I think it's safe to say that Mormons in general were rooting for Mitt Romney. I was myself, but I tried very hard to make sure my support was because I thought he was the best candidate, not because he was Mormon. Although I think I was pretty successful at it, I can't deny that it does appear that many Mormons supported him who perhaps would not if he was not a Mormon. The fact that Utah supported him so strongly proves this, I believe. It's pretty hard to argue with the fact that he would not have gotten such a landslide victory there if he had not been Mormon. We are proud of him.

But what would happen if it came out that he had been involved in some illegal business transaction, or marital infidelity. Don't get me wrong, from what I know of him I wouldn't expect it, but really I know very little about his personal life. I'm not trying to judge. In fact, that's exactly the point: We shouldn't judge too harshly, but we also should be too quick to judge favorably about someone we don't know much about. So if it came out that he had done something unflattering, how would Mormons look, considering we supported him in such numbers?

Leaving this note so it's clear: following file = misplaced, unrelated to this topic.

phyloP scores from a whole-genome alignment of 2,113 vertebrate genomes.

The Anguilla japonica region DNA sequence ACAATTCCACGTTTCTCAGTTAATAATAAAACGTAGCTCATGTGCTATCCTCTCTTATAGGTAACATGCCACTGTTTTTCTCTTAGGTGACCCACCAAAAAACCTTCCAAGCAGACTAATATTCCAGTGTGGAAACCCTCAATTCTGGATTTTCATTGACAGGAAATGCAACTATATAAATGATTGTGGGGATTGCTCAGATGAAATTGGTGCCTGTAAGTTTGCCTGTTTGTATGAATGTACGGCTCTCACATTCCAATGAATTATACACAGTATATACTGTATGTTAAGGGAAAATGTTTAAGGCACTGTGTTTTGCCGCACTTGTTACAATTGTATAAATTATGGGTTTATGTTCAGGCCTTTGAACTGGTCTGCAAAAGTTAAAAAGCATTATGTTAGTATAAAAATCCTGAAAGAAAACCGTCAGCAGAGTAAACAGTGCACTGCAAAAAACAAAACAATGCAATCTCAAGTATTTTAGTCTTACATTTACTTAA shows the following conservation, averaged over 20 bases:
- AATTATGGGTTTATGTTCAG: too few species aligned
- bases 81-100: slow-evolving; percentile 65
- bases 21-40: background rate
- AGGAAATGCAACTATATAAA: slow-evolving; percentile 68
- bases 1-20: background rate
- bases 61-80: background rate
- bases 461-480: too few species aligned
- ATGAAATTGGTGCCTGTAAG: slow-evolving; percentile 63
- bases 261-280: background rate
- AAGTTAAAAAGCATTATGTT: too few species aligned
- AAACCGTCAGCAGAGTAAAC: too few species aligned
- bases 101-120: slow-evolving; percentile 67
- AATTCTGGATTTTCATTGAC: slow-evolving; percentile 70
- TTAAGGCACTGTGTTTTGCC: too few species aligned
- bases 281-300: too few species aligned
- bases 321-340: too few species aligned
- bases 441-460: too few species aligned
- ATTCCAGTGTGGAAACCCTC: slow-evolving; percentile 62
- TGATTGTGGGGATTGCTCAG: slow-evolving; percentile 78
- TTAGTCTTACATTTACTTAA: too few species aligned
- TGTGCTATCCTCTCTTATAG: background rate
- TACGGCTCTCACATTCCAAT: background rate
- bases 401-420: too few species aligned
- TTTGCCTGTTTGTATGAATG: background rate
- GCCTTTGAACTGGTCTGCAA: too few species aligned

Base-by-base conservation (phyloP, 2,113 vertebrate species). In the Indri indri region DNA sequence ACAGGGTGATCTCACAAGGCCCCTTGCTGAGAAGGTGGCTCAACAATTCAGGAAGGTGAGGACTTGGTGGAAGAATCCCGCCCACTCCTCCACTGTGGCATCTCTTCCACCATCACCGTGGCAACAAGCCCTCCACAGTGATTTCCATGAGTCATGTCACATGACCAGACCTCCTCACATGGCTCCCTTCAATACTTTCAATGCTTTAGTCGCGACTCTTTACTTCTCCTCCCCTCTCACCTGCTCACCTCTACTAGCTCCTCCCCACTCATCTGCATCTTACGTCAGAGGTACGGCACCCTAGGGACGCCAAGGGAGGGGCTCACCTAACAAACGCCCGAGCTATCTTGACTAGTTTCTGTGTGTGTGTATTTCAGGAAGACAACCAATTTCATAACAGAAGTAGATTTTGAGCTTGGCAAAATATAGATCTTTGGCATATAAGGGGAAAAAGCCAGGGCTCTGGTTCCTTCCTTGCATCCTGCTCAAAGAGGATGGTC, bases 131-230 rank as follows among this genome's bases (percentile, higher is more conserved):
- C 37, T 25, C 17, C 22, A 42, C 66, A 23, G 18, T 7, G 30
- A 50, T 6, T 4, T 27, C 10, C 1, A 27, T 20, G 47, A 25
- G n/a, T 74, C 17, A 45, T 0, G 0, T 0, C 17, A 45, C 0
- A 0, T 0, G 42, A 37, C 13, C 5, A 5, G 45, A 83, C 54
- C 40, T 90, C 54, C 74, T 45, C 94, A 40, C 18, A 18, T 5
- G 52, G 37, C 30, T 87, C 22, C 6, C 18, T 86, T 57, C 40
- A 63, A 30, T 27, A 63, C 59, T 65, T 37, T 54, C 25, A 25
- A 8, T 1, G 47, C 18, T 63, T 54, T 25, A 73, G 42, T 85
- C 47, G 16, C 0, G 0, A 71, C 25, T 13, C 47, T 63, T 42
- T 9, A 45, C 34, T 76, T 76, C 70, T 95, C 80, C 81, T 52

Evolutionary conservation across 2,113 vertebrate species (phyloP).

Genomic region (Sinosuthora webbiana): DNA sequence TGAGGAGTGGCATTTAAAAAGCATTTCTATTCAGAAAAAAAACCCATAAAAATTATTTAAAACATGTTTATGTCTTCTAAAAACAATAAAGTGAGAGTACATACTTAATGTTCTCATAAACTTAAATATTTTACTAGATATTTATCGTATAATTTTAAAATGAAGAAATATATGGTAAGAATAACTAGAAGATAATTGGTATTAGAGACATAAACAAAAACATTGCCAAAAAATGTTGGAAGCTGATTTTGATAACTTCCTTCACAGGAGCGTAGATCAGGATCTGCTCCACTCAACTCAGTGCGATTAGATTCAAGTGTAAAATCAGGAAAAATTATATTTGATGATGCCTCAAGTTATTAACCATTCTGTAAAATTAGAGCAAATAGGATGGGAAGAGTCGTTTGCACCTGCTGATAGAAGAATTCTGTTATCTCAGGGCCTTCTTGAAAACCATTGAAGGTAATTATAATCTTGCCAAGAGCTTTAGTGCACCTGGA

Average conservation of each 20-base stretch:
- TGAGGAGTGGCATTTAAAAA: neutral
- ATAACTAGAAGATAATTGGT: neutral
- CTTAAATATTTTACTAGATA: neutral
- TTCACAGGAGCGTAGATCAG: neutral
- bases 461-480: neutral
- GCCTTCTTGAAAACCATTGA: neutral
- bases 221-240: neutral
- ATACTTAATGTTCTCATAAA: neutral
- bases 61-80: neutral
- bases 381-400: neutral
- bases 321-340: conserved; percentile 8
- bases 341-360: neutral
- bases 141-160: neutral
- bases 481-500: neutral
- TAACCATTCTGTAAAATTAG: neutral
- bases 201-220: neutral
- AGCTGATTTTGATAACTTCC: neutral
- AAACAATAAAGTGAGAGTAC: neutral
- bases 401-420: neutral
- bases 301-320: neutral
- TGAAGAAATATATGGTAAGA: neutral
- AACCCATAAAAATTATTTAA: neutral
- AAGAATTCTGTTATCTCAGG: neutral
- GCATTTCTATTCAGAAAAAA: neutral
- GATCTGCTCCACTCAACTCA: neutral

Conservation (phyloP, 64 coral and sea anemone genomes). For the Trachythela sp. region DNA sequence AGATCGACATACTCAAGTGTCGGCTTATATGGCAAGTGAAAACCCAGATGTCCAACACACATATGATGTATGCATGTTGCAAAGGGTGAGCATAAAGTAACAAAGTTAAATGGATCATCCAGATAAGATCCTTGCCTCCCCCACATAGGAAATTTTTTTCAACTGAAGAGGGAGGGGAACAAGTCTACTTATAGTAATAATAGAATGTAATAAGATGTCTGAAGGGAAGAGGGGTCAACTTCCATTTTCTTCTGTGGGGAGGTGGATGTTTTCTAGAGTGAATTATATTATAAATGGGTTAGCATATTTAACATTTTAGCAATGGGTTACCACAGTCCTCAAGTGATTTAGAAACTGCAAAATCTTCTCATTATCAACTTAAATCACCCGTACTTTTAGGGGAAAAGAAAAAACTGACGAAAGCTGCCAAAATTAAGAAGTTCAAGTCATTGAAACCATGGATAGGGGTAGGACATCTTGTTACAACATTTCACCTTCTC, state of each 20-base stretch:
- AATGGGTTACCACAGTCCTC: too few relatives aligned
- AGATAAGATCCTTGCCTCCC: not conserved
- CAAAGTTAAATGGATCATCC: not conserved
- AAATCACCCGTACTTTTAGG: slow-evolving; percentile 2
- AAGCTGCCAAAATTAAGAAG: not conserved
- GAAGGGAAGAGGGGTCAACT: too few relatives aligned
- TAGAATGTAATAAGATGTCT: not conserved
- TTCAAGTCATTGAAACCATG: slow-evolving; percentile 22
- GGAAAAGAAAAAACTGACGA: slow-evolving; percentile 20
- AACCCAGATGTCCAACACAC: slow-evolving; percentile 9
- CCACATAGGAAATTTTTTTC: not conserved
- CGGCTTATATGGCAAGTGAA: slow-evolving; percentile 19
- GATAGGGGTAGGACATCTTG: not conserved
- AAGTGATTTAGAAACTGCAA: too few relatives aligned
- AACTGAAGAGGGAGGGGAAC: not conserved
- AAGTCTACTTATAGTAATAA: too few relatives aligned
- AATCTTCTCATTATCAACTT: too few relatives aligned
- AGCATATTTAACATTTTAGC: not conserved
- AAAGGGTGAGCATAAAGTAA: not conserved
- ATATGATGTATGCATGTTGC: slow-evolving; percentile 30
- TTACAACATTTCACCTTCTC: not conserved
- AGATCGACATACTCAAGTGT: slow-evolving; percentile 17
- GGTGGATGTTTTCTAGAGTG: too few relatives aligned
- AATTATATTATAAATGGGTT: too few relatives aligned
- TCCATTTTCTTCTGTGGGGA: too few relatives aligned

Another example is Gladys Knight. Some Mormons love to bring her up, especially when talking about race issues within the church. Does her membership somehow prove that race is not an issue in Mormon culture and that we have put our past behind us? Of course it doesn't prove that, but sometimes we act as if it does. So what would happen if Sister Knight decided she didn't want to be a Mormon anymore? Since some have used her name as an argument that the Mormon culture accepts all races equally, would her rejecting Mormonism mean that we have a race problem? We have given her way too much power in the realm of public opinion on Mormonism.